* U.S. lays groundwork for possible action against Syrian government
* Yen broadly firmer; Turkish lira, Indian rupee hit record lows
* Brent oil nears 6-month high, over $112 a barrel
* European equities down 1.2 pct after sharp falls in Asia
By Richard Hubbard
LONDON, Aug 27 (Reuters) - Uncertainty about the possibility of Western military action against the Syrian government hit shares worldwide on Tuesday, sent many emerging market currencies to record lows and boosted assets such as yen and gold.
U.S. stock index futures and a rise in U.S. government debt prices signalled that the flight to safety could gather momentum when Wall Street opened.
Dealers said the moves so far, spurred by reports from Washington that a strike may be imminent, were not yet on a huge scale as investors are waiting to see how the situation unfolds.
“The full scope of this crisis is difficult to predict at this point, so it becomes an excuse for investors to cash in some of the recent gains,” said David Thebault, head of quantitative sales trading, at Global Equities.
U.S. Secretary of State John Kerry, in the most forceful reaction yet to the Aug. 21 gas attack outside Damascus, set the stage for possible action when he said President Barack Obama “believes there must be accountability for those who would use the world’s most heinous weapons against the world’s most vulnerable people”.
Kerry said Obama was consulting with allies before he decides on any retaliatory strike. While Britain’s Prime Minister David Cameron added to the growing sense of imminent action by recalling the country’s parliamentarians from their summer break.
The shift into safer assets has benefited the yen most, leaving the greenback down 0.7 percent at just under 98 yen and the Australian dollar down 1.6 percent to 87.50 yen .
The euro fell 1.0 percent against the Japanese currency but was slightly lower against the dollar at $1.3330.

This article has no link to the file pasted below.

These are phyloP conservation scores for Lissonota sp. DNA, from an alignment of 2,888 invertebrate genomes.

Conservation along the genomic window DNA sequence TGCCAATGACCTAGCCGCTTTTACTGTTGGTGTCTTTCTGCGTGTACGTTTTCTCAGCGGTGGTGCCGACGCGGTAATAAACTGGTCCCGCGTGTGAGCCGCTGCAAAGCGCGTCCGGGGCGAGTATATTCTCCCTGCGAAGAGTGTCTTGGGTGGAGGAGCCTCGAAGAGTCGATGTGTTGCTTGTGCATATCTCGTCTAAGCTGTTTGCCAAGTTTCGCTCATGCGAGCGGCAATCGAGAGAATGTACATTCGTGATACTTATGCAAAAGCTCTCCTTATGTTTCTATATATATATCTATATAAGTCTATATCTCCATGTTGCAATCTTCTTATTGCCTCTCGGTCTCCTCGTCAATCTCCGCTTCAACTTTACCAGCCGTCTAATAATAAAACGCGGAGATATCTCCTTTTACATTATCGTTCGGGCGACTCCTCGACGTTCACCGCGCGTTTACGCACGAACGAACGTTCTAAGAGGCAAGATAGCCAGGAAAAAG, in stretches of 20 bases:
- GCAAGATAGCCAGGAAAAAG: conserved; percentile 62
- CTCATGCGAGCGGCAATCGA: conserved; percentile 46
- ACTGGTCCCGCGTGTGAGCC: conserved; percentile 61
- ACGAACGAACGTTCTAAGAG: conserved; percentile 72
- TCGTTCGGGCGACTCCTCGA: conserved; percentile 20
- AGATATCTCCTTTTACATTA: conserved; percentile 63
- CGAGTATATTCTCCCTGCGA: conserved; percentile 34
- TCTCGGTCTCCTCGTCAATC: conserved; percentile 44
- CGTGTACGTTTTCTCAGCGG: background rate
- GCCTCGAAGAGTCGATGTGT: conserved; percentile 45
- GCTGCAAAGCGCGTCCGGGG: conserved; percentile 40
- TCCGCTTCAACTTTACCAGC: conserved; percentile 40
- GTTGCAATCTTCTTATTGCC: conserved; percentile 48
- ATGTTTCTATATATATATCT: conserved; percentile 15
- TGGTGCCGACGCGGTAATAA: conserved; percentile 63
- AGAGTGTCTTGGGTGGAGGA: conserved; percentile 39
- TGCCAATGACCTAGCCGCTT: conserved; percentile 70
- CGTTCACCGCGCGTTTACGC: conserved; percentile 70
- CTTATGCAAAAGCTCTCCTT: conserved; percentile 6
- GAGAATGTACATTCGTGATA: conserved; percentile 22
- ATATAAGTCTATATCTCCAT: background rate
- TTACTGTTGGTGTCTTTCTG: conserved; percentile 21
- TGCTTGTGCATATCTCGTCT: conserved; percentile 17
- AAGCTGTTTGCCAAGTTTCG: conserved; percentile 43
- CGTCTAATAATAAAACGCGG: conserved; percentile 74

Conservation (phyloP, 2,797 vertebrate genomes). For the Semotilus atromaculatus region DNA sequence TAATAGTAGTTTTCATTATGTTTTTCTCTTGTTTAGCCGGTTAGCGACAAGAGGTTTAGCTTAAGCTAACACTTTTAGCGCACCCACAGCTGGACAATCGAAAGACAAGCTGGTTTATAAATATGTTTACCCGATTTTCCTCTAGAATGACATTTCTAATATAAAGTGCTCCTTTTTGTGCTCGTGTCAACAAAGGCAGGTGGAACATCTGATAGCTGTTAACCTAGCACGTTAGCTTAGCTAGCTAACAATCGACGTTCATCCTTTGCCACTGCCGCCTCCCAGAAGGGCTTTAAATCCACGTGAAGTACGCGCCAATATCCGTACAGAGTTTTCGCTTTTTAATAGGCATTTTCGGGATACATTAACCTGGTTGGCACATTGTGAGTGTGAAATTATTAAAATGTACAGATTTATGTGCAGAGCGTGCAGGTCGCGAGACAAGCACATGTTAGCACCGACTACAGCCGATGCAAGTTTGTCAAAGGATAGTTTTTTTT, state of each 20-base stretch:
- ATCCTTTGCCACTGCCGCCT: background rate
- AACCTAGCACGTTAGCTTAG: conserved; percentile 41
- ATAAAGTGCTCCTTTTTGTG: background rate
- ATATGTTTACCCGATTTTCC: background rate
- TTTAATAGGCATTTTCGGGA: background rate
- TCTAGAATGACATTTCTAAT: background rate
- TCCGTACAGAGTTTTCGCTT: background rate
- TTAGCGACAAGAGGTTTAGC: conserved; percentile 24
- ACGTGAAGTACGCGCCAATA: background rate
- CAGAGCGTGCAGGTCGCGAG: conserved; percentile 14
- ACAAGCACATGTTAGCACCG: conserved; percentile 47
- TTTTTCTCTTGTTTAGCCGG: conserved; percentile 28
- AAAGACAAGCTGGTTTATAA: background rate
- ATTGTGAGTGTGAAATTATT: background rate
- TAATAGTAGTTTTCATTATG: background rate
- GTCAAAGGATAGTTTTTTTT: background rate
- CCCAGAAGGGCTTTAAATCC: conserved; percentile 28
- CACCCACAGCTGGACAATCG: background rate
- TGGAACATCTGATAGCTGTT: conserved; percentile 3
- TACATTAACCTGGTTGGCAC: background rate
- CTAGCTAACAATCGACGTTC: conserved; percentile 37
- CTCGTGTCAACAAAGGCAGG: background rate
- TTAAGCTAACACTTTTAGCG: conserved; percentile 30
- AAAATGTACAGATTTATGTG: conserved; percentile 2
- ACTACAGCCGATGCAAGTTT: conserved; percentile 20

Emerging market currencies such as the Turkish lira and the Indian rupee bore the brunt of the flight as doubts over the Syrian situation added to pressure from investors’ positioning for an end to the supply of cheap dollars from the U.S. Federal Reserves monetary stimulus.
The Indian rupee lost as much as 2.5 percent to reach record low of 65.93 per dollar while Turkey’s lira weakened to 2.03 to the dollar - both were record lows. Turkey’s share index also slid to a year low.
Brent crude oil for October was over $112 a barrel, nearly a six month high, while U.S. crude was up $1.03 to $106.95 a barrel.
Russia, which as the world’s top energy producer normally benefits from stronger oil prices, saw the rouble hit a four-year low against the dollar-euro basket, on concern over the situation in Syria.
As Syria’s key ally and arms supplier, Russia has urged Washington not to use military force against President Bashar al-Assad’s government. Traders said its response to any U.S. move against Syria would be key to whether the current shift into safer assets turned into a major flood.
European shares were down 1.2 percent by midday, matching an earlier drop across Asian markets outside Japan. Tokyo’s Nikkei ended 0.7 percent lower.
That left the MSCI all-country world equity index down around 0.5 percent for a second day of falls, though it remains off its lows for the month.
More evidence that the recovery in Europe’s largest economy, Germany, was gathering momentum in the latest monthly survey of sentiment by the influential Ifo think-tank had little impact on market sentiment.
The Ifo institute said its business climate index, based on a survey of some 7,000 firms, rose to a better-than-forecast 107.5 in August, its fourth consecutive rise and the highest level since April 2012.
Germany’s main DAX index was down 1.6 percent after the surprisingly strong data, with key French and Italian indexes both around 1.5 percent lower.
Italian shares were experiencing their second day of heavy selling after falling about 0.8 percent on Monday on concern over the stability of the ruling coalition, with Silvio Berlusconi’s centre-right party threatening to bring down the government.
The share sell-off in Europe had only minimal impact on 10-year German bond yields, which were a touch lower at 1.87 percent - just off 1-1/2 year highs of 1.98 percent hit last week.
German yields have risen sharply in recent weeks on expectations that an improved global economic outlook could prompt the Federal Reserve to reduce monetary stimulus in September, while other major central banks might struggle to keep their promise to keep interest rates low for a long time.
Spot gold rose to its highest since early June around $1,420 an ounce. Gold has rallied more than $200 since late June when prices troughed at three-year lows.